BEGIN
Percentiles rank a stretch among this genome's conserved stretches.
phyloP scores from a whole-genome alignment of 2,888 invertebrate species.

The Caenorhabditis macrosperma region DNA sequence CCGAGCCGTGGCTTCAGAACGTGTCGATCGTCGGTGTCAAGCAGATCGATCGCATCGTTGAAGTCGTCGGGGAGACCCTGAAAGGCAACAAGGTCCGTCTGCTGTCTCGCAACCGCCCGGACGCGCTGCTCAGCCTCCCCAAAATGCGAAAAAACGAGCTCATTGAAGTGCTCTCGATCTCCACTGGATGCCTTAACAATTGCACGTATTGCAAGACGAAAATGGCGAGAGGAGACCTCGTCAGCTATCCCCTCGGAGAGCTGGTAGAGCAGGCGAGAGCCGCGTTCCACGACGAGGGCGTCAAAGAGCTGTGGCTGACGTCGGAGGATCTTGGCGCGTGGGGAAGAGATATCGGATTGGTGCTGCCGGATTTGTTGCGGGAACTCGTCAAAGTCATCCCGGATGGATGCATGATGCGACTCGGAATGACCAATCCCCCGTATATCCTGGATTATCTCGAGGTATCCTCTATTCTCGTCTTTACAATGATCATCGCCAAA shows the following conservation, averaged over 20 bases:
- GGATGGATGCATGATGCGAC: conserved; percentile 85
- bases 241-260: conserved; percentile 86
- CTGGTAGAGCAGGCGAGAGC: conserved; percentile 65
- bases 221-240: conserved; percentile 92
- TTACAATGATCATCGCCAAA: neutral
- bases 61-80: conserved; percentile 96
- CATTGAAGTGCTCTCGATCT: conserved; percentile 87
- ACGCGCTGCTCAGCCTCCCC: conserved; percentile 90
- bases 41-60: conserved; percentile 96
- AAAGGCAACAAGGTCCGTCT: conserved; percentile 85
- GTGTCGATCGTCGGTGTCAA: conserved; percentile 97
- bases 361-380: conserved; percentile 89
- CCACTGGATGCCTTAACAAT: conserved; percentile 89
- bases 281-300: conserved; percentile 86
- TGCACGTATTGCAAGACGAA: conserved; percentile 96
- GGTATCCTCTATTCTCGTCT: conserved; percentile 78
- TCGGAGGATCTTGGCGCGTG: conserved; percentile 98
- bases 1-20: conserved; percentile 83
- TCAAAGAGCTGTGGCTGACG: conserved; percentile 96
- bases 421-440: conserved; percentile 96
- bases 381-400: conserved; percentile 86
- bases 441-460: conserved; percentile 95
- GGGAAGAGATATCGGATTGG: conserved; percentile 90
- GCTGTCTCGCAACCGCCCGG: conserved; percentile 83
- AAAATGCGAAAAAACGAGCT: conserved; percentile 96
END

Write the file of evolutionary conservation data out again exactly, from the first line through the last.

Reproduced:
Percentiles rank a stretch among this genome's conserved stretches.
phyloP scores from a whole-genome alignment of 2,888 invertebrate species.

The Caenorhabditis macrosperma region DNA sequence CCGAGCCGTGGCTTCAGAACGTGTCGATCGTCGGTGTCAAGCAGATCGATCGCATCGTTGAAGTCGTCGGGGAGACCCTGAAAGGCAACAAGGTCCGTCTGCTGTCTCGCAACCGCCCGGACGCGCTGCTCAGCCTCCCCAAAATGCGAAAAAACGAGCTCATTGAAGTGCTCTCGATCTCCACTGGATGCCTTAACAATTGCACGTATTGCAAGACGAAAATGGCGAGAGGAGACCTCGTCAGCTATCCCCTCGGAGAGCTGGTAGAGCAGGCGAGAGCCGCGTTCCACGACGAGGGCGTCAAAGAGCTGTGGCTGACGTCGGAGGATCTTGGCGCGTGGGGAAGAGATATCGGATTGGTGCTGCCGGATTTGTTGCGGGAACTCGTCAAAGTCATCCCGGATGGATGCATGATGCGACTCGGAATGACCAATCCCCCGTATATCCTGGATTATCTCGAGGTATCCTCTATTCTCGTCTTTACAATGATCATCGCCAAA shows the following conservation, averaged over 20 bases:
- GGATGGATGCATGATGCGAC: conserved; percentile 85
- bases 241-260: conserved; percentile 86
- CTGGTAGAGCAGGCGAGAGC: conserved; percentile 65
- bases 221-240: conserved; percentile 92
- TTACAATGATCATCGCCAAA: neutral
- bases 61-80: conserved; percentile 96
- CATTGAAGTGCTCTCGATCT: conserved; percentile 87
- ACGCGCTGCTCAGCCTCCCC: conserved; percentile 90
- bases 41-60: conserved; percentile 96
- AAAGGCAACAAGGTCCGTCT: conserved; percentile 85
- GTGTCGATCGTCGGTGTCAA: conserved; percentile 97
- bases 361-380: conserved; percentile 89
- CCACTGGATGCCTTAACAAT: conserved; percentile 89
- bases 281-300: conserved; percentile 86
- TGCACGTATTGCAAGACGAA: conserved; percentile 96
- GGTATCCTCTATTCTCGTCT: conserved; percentile 78
- TCGGAGGATCTTGGCGCGTG: conserved; percentile 98
- bases 1-20: conserved; percentile 83
- TCAAAGAGCTGTGGCTGACG: conserved; percentile 96
- bases 421-440: conserved; percentile 96
- bases 381-400: conserved; percentile 86
- bases 441-460: conserved; percentile 95
- GGGAAGAGATATCGGATTGG: conserved; percentile 90
- GCTGTCTCGCAACCGCCCGG: conserved; percentile 83
- AAAATGCGAAAAAACGAGCT: conserved; percentile 96